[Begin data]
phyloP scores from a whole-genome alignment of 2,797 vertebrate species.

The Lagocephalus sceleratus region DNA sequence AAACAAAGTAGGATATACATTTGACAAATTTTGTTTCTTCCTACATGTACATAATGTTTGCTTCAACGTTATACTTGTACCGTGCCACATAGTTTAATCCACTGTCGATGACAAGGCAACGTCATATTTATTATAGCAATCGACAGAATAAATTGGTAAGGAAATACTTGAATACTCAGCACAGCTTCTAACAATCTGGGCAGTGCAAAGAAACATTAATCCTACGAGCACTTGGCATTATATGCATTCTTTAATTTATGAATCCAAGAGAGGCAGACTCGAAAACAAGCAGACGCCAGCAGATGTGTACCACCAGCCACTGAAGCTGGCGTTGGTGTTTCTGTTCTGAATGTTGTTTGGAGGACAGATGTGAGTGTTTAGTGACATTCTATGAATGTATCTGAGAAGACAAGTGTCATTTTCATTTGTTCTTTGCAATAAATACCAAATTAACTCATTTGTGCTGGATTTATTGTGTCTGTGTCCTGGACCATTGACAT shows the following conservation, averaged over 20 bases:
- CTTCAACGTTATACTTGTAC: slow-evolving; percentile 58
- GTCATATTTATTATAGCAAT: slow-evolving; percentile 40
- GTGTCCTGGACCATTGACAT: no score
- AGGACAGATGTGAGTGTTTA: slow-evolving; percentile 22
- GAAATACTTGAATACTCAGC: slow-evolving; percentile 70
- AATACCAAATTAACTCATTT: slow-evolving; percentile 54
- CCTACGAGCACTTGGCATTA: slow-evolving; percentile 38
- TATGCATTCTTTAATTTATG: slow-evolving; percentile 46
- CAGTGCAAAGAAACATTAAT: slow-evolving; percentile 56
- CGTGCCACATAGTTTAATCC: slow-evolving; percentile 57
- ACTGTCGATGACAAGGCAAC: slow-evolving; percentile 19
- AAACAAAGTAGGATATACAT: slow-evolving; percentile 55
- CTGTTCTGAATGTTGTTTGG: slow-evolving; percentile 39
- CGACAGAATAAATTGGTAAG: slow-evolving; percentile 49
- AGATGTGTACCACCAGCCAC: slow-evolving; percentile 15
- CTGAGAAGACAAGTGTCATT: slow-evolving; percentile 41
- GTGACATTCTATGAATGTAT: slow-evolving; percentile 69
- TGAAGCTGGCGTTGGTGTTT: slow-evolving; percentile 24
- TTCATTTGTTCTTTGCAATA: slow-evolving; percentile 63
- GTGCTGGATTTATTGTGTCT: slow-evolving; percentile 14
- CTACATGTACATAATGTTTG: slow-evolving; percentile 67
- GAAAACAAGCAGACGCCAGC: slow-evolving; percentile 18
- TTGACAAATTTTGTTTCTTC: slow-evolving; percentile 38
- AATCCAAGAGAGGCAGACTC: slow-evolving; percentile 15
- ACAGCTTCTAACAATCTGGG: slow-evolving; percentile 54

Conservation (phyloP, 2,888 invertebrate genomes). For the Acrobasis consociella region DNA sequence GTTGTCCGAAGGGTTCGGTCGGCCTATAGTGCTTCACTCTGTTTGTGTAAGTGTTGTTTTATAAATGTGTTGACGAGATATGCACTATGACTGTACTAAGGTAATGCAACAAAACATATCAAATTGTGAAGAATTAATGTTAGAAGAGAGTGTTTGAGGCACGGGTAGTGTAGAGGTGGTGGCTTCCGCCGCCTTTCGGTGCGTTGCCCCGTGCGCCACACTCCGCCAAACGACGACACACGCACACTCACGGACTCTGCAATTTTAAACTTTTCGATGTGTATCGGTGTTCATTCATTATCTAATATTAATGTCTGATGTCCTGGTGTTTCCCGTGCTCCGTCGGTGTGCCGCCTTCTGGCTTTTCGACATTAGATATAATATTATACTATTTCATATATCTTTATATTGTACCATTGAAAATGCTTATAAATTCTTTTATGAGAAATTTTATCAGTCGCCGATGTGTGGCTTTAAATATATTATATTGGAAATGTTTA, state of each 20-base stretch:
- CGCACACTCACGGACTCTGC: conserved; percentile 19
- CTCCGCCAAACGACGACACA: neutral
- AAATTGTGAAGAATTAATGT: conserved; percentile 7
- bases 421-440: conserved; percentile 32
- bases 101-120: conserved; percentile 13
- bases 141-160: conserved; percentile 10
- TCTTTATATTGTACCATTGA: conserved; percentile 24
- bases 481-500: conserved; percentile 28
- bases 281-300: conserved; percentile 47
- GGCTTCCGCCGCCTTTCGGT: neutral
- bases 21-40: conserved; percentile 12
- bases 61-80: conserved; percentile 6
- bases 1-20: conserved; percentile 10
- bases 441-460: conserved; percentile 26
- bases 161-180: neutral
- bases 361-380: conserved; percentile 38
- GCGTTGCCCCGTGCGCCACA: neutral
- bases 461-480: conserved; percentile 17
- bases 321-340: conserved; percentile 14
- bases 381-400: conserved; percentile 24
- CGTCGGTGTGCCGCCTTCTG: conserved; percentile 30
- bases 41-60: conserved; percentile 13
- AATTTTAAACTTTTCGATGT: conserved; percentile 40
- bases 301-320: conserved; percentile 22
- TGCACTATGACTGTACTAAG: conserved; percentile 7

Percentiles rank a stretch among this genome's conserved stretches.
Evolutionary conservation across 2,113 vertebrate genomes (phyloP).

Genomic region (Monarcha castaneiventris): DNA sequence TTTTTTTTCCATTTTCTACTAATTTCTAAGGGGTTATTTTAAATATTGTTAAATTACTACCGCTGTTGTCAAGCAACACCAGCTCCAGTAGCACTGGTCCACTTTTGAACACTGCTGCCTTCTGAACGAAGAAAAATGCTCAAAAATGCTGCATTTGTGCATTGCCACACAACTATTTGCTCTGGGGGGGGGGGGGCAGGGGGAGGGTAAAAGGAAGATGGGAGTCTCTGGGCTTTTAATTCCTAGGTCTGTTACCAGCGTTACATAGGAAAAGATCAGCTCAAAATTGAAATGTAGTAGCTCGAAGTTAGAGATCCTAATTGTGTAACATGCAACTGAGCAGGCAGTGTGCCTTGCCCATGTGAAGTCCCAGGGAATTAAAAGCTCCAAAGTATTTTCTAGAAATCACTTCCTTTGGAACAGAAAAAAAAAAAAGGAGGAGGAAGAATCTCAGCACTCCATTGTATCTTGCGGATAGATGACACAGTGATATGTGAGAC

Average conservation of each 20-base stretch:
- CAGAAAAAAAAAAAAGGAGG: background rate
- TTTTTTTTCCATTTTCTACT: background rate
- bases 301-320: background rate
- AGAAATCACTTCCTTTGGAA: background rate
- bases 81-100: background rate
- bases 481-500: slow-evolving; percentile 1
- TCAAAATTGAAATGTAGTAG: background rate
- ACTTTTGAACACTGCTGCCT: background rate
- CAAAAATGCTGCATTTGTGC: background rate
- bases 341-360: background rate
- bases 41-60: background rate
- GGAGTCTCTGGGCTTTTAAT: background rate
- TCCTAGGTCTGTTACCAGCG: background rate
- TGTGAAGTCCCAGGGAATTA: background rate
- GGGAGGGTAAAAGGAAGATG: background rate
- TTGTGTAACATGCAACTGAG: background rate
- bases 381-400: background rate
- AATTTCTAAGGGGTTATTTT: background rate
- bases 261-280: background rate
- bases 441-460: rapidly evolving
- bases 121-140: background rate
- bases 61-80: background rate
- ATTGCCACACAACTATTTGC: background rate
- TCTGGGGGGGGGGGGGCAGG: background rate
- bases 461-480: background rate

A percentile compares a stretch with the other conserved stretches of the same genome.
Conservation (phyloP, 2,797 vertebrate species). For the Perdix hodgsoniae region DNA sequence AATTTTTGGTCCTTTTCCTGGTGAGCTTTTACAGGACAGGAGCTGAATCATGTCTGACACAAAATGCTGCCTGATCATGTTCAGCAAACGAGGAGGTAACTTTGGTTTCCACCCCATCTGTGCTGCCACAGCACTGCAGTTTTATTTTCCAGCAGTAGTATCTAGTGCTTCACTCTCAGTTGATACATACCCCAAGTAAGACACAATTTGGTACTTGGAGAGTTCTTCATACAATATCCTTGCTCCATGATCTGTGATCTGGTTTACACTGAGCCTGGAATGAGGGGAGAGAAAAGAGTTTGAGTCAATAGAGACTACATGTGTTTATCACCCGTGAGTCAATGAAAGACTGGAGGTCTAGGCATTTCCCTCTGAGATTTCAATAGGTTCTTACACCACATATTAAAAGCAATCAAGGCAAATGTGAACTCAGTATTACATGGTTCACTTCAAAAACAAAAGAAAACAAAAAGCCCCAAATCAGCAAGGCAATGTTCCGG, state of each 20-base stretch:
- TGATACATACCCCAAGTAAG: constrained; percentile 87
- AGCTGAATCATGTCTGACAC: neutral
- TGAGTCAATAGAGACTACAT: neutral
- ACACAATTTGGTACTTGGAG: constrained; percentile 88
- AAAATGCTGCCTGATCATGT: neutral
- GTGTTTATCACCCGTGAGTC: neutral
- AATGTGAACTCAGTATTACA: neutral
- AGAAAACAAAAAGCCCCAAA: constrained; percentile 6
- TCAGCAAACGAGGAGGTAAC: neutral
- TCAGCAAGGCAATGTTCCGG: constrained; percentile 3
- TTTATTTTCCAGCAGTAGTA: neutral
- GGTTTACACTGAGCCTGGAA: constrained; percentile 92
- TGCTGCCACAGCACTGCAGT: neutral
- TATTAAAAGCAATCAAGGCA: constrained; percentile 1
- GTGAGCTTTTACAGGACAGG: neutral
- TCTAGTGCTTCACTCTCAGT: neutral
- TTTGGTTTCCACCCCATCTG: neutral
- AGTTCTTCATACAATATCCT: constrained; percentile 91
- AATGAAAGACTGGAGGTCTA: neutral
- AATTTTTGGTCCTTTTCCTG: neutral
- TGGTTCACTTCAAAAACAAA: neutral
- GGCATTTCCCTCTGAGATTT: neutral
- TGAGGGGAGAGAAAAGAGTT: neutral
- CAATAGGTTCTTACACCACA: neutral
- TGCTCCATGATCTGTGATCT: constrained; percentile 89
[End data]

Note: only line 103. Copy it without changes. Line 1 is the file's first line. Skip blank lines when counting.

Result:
- AATGAAAGACTGGAGGTCTA: neutral